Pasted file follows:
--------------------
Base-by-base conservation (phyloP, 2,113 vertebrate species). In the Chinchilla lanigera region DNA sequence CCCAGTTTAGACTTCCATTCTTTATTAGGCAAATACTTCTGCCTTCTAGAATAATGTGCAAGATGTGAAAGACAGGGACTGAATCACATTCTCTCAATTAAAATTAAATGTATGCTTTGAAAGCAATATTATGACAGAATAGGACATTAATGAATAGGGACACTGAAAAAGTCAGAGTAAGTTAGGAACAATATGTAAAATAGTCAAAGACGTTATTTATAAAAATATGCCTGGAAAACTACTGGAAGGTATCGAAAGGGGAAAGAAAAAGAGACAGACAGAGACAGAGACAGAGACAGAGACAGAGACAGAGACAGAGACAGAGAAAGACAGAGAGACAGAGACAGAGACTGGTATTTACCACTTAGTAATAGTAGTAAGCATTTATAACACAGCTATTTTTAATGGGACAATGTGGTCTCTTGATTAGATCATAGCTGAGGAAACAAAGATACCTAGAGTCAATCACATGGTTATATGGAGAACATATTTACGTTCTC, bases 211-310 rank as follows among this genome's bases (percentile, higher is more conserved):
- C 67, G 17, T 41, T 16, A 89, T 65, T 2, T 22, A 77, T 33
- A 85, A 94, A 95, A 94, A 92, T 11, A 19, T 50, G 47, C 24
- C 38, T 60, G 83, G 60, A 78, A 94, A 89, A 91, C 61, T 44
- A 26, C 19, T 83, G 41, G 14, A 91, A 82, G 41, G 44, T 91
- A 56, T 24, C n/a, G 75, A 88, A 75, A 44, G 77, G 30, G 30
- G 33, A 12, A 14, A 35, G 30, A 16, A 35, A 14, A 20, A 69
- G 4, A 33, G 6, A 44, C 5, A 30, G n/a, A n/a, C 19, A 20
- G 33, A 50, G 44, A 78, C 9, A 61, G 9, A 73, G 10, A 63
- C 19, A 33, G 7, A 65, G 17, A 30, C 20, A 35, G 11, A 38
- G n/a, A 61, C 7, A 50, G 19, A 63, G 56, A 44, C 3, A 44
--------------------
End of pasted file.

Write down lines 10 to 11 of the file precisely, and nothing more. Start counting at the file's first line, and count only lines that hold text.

- C 19, A 33, G 7, A 65, G 17, A 30, C 20, A 35, G 11, A 38
- G n/a, A 61, C 7, A 50, G 19, A 63, G 56, A 44, C 3, A 44